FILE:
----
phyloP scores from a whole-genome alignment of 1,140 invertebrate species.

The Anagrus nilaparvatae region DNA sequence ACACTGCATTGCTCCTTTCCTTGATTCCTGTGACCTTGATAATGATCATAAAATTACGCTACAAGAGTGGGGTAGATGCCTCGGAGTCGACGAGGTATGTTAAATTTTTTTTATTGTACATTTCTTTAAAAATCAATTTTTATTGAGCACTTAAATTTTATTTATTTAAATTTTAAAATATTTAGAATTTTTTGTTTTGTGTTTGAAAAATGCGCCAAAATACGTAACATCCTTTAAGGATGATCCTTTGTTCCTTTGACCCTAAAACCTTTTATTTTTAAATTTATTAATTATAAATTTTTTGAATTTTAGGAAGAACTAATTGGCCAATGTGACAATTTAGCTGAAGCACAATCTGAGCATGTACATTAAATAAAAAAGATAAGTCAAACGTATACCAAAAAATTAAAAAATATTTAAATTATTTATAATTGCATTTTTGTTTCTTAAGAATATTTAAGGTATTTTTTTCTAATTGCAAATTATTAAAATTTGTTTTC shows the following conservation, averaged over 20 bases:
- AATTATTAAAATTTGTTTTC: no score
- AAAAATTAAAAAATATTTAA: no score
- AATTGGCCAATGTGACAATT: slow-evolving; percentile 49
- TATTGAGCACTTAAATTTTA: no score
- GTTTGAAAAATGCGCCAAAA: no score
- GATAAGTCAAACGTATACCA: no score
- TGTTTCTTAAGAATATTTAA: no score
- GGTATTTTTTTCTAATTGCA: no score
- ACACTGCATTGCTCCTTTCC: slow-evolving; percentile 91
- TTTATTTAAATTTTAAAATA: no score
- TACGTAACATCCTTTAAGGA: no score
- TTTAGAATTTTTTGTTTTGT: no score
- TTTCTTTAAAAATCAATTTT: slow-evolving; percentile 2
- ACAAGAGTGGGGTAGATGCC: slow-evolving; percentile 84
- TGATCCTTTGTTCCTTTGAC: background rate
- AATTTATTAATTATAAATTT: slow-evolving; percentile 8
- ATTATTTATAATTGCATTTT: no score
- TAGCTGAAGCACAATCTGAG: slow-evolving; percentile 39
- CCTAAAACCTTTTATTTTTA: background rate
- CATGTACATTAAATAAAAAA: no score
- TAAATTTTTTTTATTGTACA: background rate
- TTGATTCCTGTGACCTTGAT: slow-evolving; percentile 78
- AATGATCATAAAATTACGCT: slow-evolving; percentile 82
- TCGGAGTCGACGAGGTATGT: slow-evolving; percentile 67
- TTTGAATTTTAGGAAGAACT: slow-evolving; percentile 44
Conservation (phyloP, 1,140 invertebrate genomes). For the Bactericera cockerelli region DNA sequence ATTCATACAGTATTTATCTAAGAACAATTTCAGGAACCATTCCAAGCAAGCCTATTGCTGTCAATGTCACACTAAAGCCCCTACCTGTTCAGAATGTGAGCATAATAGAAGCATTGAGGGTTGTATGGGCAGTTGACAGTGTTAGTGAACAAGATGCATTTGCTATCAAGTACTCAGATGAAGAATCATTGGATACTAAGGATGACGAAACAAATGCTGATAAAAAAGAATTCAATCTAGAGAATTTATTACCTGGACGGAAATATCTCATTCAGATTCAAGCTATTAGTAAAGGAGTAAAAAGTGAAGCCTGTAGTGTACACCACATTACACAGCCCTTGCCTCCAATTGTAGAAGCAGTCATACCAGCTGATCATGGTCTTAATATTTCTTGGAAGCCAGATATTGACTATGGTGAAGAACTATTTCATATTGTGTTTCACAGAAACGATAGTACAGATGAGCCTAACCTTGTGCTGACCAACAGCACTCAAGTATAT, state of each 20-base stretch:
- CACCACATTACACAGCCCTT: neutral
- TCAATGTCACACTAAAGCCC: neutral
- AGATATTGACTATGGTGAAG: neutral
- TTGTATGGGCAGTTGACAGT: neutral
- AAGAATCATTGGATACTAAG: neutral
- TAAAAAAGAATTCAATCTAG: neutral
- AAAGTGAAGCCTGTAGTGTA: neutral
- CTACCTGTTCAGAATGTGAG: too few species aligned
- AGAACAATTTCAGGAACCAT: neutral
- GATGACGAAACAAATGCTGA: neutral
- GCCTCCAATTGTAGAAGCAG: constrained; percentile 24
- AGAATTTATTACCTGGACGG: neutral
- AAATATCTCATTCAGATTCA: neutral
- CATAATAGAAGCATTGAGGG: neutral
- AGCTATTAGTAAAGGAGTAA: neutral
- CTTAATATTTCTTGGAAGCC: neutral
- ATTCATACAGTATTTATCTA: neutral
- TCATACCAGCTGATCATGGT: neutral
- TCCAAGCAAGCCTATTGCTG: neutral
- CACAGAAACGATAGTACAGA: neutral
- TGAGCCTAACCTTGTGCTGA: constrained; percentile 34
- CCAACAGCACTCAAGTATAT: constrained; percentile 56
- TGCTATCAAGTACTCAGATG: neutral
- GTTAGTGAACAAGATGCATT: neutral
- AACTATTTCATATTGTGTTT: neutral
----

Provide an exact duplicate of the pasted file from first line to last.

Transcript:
phyloP scores from a whole-genome alignment of 1,140 invertebrate species.

The Anagrus nilaparvatae region DNA sequence ACACTGCATTGCTCCTTTCCTTGATTCCTGTGACCTTGATAATGATCATAAAATTACGCTACAAGAGTGGGGTAGATGCCTCGGAGTCGACGAGGTATGTTAAATTTTTTTTATTGTACATTTCTTTAAAAATCAATTTTTATTGAGCACTTAAATTTTATTTATTTAAATTTTAAAATATTTAGAATTTTTTGTTTTGTGTTTGAAAAATGCGCCAAAATACGTAACATCCTTTAAGGATGATCCTTTGTTCCTTTGACCCTAAAACCTTTTATTTTTAAATTTATTAATTATAAATTTTTTGAATTTTAGGAAGAACTAATTGGCCAATGTGACAATTTAGCTGAAGCACAATCTGAGCATGTACATTAAATAAAAAAGATAAGTCAAACGTATACCAAAAAATTAAAAAATATTTAAATTATTTATAATTGCATTTTTGTTTCTTAAGAATATTTAAGGTATTTTTTTCTAATTGCAAATTATTAAAATTTGTTTTC shows the following conservation, averaged over 20 bases:
- AATTATTAAAATTTGTTTTC: no score
- AAAAATTAAAAAATATTTAA: no score
- AATTGGCCAATGTGACAATT: slow-evolving; percentile 49
- TATTGAGCACTTAAATTTTA: no score
- GTTTGAAAAATGCGCCAAAA: no score
- GATAAGTCAAACGTATACCA: no score
- TGTTTCTTAAGAATATTTAA: no score
- GGTATTTTTTTCTAATTGCA: no score
- ACACTGCATTGCTCCTTTCC: slow-evolving; percentile 91
- TTTATTTAAATTTTAAAATA: no score
- TACGTAACATCCTTTAAGGA: no score
- TTTAGAATTTTTTGTTTTGT: no score
- TTTCTTTAAAAATCAATTTT: slow-evolving; percentile 2
- ACAAGAGTGGGGTAGATGCC: slow-evolving; percentile 84
- TGATCCTTTGTTCCTTTGAC: background rate
- AATTTATTAATTATAAATTT: slow-evolving; percentile 8
- ATTATTTATAATTGCATTTT: no score
- TAGCTGAAGCACAATCTGAG: slow-evolving; percentile 39
- CCTAAAACCTTTTATTTTTA: background rate
- CATGTACATTAAATAAAAAA: no score
- TAAATTTTTTTTATTGTACA: background rate
- TTGATTCCTGTGACCTTGAT: slow-evolving; percentile 78
- AATGATCATAAAATTACGCT: slow-evolving; percentile 82
- TCGGAGTCGACGAGGTATGT: slow-evolving; percentile 67
- TTTGAATTTTAGGAAGAACT: slow-evolving; percentile 44
Conservation (phyloP, 1,140 invertebrate genomes). For the Bactericera cockerelli region DNA sequence ATTCATACAGTATTTATCTAAGAACAATTTCAGGAACCATTCCAAGCAAGCCTATTGCTGTCAATGTCACACTAAAGCCCCTACCTGTTCAGAATGTGAGCATAATAGAAGCATTGAGGGTTGTATGGGCAGTTGACAGTGTTAGTGAACAAGATGCATTTGCTATCAAGTACTCAGATGAAGAATCATTGGATACTAAGGATGACGAAACAAATGCTGATAAAAAAGAATTCAATCTAGAGAATTTATTACCTGGACGGAAATATCTCATTCAGATTCAAGCTATTAGTAAAGGAGTAAAAAGTGAAGCCTGTAGTGTACACCACATTACACAGCCCTTGCCTCCAATTGTAGAAGCAGTCATACCAGCTGATCATGGTCTTAATATTTCTTGGAAGCCAGATATTGACTATGGTGAAGAACTATTTCATATTGTGTTTCACAGAAACGATAGTACAGATGAGCCTAACCTTGTGCTGACCAACAGCACTCAAGTATAT, state of each 20-base stretch:
- CACCACATTACACAGCCCTT: neutral
- TCAATGTCACACTAAAGCCC: neutral
- AGATATTGACTATGGTGAAG: neutral
- TTGTATGGGCAGTTGACAGT: neutral
- AAGAATCATTGGATACTAAG: neutral
- TAAAAAAGAATTCAATCTAG: neutral
- AAAGTGAAGCCTGTAGTGTA: neutral
- CTACCTGTTCAGAATGTGAG: too few species aligned
- AGAACAATTTCAGGAACCAT: neutral
- GATGACGAAACAAATGCTGA: neutral
- GCCTCCAATTGTAGAAGCAG: constrained; percentile 24
- AGAATTTATTACCTGGACGG: neutral
- AAATATCTCATTCAGATTCA: neutral
- CATAATAGAAGCATTGAGGG: neutral
- AGCTATTAGTAAAGGAGTAA: neutral
- CTTAATATTTCTTGGAAGCC: neutral
- ATTCATACAGTATTTATCTA: neutral
- TCATACCAGCTGATCATGGT: neutral
- TCCAAGCAAGCCTATTGCTG: neutral
- CACAGAAACGATAGTACAGA: neutral
- TGAGCCTAACCTTGTGCTGA: constrained; percentile 34
- CCAACAGCACTCAAGTATAT: constrained; percentile 56
- TGCTATCAAGTACTCAGATG: neutral
- GTTAGTGAACAAGATGCATT: neutral
- AACTATTTCATATTGTGTTT: neutral